TABLE I______________________________________Component Description                Dimension______________________________________Outer diameter of unthreaded fastener                5.20 mmportion 28Outer diameter of threaded fastener                               5.85 mmportion 26Inner diameter of sleeve bore 34                                  7.40 mmInner diameter of retainer 40                                     5.65 mmOuter diameter of retainer 40                                     7.50 mm______________________________________

Turning now to FIG. 4, retainer 40 is initially assembled to fastener 30 by slipping the retainer 40 over threaded portion 26 onto unthreaded portion 28. The arches 44 of the retainer 40 are sufficiently resilient so that they can easily slide over the fastener threads 26. Thereafter, the retainer 40 is free to slide easily along unthreaded fastener portion 28. When the retainer 40 is slid over the fastener threaded portion 26 the arches 44 deflect outwardly. However, the arches 44 spring back radially inwardly to define the inner diameter for the retainer which remains less than the outer diameter of threaded portion 26.

The next step as shown in FIG. 5 is to assemble the fastener/retainer onto the sleeve 32. This is easily accomplished by moving the sleeve 32 relative to the retainer 40 until the lower surface of fastener head 30 abuts the upper surface of sleeve 32. This action automatically press fits the retainer 40 within sleeve bore 34 and positions retainer 40 flush with the upper surface of sleeve 32. The compressive forces from the press fit are sufficient to maintain the retainer in the position shown in FIG. 5 and hold the fastener in a captivated state even though the shank of the fastener may experience axial impact loads which are typically encountered during shipment. As shown in FIG. 8, if the fastener 12 moves upwardly, the threads 26 will engage the lower surfaces of the arches of retainer 40 and be prevented from further upward movement thereby keeping the fastener captivated.

The grommet 38 is then slid about the outer walls of sleeve 32 to complete the assembly 22.

A plurality of these captivated assemblies are shown in FIG. 7 mounted to a valve cover 50 which is later to be screwed onto an engine cylinder head 52. The grommets 38 provide sufficient adhesion to their respective counter bores in the cover to prevent displacement of the assemblies while the retainers 40 keep the fasteners 30 captivated as described above. During assembly to the head 52 the valve cover 50 is placed on the cylinder head so that the fasteners 30 are generally aligned with the tapped holes 54 on the cylinder head. The worker then engages the fastener head 30 with a tool such as an automatic nut runner and manipulates the tool to initially engage the bottom portion of the fastener threads 26 with the upper threads of the tapped hole 54. Since the retainer 40 allows the fastener 24 to move radially and tiltably it becomes easier to axially align the fastener with the tapped hole 54 thereby preventing cross threading.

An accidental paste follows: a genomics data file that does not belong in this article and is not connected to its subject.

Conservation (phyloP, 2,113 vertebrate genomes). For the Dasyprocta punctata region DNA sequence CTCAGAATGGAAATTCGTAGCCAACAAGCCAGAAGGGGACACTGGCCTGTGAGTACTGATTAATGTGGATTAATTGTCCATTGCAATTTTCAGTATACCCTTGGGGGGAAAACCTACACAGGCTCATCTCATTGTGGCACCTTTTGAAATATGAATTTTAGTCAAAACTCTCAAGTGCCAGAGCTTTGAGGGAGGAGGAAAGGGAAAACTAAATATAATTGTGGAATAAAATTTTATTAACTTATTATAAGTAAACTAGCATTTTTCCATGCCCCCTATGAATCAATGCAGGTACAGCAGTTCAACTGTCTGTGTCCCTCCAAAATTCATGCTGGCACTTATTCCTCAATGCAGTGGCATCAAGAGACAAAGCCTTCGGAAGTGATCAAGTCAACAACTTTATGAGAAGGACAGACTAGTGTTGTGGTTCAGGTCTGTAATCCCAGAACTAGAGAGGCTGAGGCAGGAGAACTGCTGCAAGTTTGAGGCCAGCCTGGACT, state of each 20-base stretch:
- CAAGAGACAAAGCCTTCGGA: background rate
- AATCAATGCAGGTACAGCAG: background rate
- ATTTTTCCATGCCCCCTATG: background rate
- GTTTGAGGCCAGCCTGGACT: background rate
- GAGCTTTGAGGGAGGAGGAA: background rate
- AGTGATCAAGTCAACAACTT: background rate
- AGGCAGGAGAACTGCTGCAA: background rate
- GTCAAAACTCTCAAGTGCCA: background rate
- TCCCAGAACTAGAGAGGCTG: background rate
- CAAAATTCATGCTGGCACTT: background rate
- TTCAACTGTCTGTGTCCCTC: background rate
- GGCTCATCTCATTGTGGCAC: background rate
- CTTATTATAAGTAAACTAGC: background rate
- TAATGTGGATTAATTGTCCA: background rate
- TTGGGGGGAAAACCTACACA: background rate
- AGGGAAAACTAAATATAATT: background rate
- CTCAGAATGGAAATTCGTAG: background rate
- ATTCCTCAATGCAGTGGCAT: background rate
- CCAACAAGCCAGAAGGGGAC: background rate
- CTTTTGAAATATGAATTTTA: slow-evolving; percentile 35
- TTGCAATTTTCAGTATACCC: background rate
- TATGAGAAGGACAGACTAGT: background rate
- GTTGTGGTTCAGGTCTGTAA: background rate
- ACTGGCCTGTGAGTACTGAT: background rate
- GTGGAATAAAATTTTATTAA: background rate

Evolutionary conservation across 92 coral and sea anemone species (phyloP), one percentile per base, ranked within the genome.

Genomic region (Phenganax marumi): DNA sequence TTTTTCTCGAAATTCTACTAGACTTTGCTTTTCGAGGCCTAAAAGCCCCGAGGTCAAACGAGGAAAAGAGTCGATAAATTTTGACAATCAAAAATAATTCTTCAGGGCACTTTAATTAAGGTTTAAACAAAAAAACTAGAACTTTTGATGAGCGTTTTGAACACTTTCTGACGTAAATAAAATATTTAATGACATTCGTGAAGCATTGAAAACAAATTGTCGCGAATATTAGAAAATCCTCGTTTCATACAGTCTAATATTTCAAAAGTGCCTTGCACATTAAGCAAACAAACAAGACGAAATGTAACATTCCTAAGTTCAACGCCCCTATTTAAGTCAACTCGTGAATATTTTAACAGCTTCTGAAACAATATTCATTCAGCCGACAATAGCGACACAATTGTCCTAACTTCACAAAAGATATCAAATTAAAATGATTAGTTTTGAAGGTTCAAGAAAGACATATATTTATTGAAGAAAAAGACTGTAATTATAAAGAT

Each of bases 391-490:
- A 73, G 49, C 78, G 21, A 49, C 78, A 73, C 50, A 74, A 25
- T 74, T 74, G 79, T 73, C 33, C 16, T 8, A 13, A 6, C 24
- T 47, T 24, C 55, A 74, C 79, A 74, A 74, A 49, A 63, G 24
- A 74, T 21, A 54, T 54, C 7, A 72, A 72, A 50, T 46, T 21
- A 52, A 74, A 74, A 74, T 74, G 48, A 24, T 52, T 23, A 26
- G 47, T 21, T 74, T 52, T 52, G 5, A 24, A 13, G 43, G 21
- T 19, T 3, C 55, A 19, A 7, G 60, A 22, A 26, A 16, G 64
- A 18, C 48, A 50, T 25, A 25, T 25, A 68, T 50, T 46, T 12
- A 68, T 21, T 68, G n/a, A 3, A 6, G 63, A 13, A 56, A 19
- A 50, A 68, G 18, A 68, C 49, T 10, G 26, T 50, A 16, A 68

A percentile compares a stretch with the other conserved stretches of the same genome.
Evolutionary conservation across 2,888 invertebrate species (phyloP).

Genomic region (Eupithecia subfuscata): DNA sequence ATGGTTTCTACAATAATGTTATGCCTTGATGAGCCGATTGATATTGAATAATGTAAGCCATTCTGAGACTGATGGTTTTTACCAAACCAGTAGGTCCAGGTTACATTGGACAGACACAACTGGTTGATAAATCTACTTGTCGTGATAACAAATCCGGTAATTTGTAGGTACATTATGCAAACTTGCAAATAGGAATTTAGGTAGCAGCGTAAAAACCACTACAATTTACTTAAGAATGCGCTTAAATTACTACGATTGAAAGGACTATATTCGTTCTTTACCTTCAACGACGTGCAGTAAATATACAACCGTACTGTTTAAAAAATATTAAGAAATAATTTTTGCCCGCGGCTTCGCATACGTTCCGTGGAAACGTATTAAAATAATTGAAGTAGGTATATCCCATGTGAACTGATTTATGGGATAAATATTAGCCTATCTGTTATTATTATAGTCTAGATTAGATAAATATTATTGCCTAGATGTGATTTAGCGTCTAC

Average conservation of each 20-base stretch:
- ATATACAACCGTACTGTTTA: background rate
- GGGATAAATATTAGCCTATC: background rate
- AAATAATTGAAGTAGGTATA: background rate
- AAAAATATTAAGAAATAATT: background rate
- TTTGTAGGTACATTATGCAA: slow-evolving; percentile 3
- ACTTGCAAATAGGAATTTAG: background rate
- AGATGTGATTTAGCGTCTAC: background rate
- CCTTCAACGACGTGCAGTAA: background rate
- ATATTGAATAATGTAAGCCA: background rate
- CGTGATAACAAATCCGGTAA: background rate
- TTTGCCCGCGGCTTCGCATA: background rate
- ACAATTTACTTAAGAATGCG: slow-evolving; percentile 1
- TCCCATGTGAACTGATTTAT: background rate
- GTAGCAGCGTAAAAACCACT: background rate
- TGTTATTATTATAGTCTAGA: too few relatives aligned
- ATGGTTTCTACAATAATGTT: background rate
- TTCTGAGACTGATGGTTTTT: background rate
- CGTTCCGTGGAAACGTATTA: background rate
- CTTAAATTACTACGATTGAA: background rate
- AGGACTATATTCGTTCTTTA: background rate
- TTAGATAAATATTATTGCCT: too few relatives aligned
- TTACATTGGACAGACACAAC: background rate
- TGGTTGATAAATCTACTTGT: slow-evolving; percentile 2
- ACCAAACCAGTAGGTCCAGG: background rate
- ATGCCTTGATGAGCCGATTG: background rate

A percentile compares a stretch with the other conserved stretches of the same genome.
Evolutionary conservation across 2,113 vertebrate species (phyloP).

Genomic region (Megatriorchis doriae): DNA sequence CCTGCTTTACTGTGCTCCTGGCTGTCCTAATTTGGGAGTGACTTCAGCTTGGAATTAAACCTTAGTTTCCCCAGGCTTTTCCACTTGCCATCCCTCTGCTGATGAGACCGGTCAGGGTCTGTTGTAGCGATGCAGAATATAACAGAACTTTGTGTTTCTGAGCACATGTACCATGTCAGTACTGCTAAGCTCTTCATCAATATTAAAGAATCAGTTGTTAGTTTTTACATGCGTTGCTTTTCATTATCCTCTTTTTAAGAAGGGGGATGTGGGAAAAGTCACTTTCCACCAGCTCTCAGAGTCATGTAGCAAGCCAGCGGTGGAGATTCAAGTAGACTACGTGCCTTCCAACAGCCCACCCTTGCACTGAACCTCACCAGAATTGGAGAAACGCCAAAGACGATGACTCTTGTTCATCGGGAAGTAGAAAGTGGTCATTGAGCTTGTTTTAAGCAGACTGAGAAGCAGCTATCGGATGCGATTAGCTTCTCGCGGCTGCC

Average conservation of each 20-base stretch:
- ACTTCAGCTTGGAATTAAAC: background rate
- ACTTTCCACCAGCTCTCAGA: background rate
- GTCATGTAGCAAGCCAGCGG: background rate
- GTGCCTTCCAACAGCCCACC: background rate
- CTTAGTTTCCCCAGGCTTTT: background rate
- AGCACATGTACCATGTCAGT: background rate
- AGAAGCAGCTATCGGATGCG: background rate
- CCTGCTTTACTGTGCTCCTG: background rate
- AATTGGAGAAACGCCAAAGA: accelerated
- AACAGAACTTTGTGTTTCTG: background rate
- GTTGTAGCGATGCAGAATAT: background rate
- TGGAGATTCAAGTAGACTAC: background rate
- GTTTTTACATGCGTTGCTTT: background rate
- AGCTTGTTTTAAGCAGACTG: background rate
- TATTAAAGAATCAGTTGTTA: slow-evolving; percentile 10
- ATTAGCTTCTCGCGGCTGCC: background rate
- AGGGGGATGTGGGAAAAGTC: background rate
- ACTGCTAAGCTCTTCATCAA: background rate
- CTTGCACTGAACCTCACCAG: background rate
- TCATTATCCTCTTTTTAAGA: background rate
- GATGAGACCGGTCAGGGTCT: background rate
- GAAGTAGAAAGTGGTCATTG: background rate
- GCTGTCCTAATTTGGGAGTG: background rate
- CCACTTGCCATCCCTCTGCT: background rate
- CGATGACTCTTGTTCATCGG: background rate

It should now be appreciated that the present invention offers some significant advantages over the commonly used techniques of the prior art. The steps required for forming the fastener ring 18 and the sleeve reduced diameter section 20, and for consistently maintaining accurate dimensions thereof, are avoided thereby providing cost savings. In contrast the retainer 40 is easily and inexpensively reproducible. Various other advantages and modifications will become apparent to those skilled in the art after having the benefit of studying the foregoing specification. Therefore, it should be understood that such modifications do not depart from the scope of the invention as defined by the claims which follow.

Patent Citations
Cited PatentFiling datePublication dateApplicantTitle
US1409606 *May 25, 1921Mar 14, 1922Bryant Electric CoScrew retainer
US1572770 *Jun 27, 1923Feb 9, 1926John Q RobertsBolt lock
US1788408 *May 13, 1927Jan 13, 1931Erie Malleable Iron CoScrew-retaining device
US2374743 *Aug 4, 1943May 1, 1945Granville Joseph DSheet material joint
US2409519 *Sep 29, 1943Oct 15, 1946Ici LtdSodium dispersion
US2709470 *Jun 14, 1951May 31, 1955Illinois Tool WorksScrew and washer assembly
US2761484 *Aug 13, 1952Sep 4, 1956Sternick SidneyResilient bolt retainer
US2931412 *Oct 14, 1954Apr 5, 1960Luman B WingCorrugated spring steel bushing
US3008368 *Oct 10, 1956Nov 14, 1961Birum Jr Herbert LAdjusting device
US3083796 *Jan 2, 1959Apr 2, 1963Carrier CorpStructural spacer member
US3090203 *Feb 27, 1959May 21, 1963Anciens Ets Goldenberg & CieSupport plate for an anchoring device
US3137195 *Nov 20, 1961Jun 16, 1964American Internat Tool CorpCentering and guiding means for metal studs
US3217774 *Jan 6, 1961Nov 16, 1965Edward J PelochinoFastener and retaining means therefor
US3221847 *Apr 22, 1963Dec 7, 1965Attwood Warren RStructural connections
US3250559 *Oct 14, 1963May 10, 1966Northrop CorpCaptive screw
US3262480 *Apr 10, 1964Jul 26, 1966Federal Screw WorksNut enclosed in plastic bearing member
US3447229 *Dec 27, 1966Jun 3, 1969Nat Lead CoMethod and apparatus for captive washer assembling
US3452636 *Jun 15, 1967Jul 1, 1969Fasteners Inc ConstWeather resistant fastener assembly
US3474847 *Jun 20, 1968Oct 28, 1969Microdot IncScrew retainer
US4306708 *May 14, 1979Dec 22, 1981Tennessee Bolt And Screw Co., Inc.Means for establishing a support post for a grommet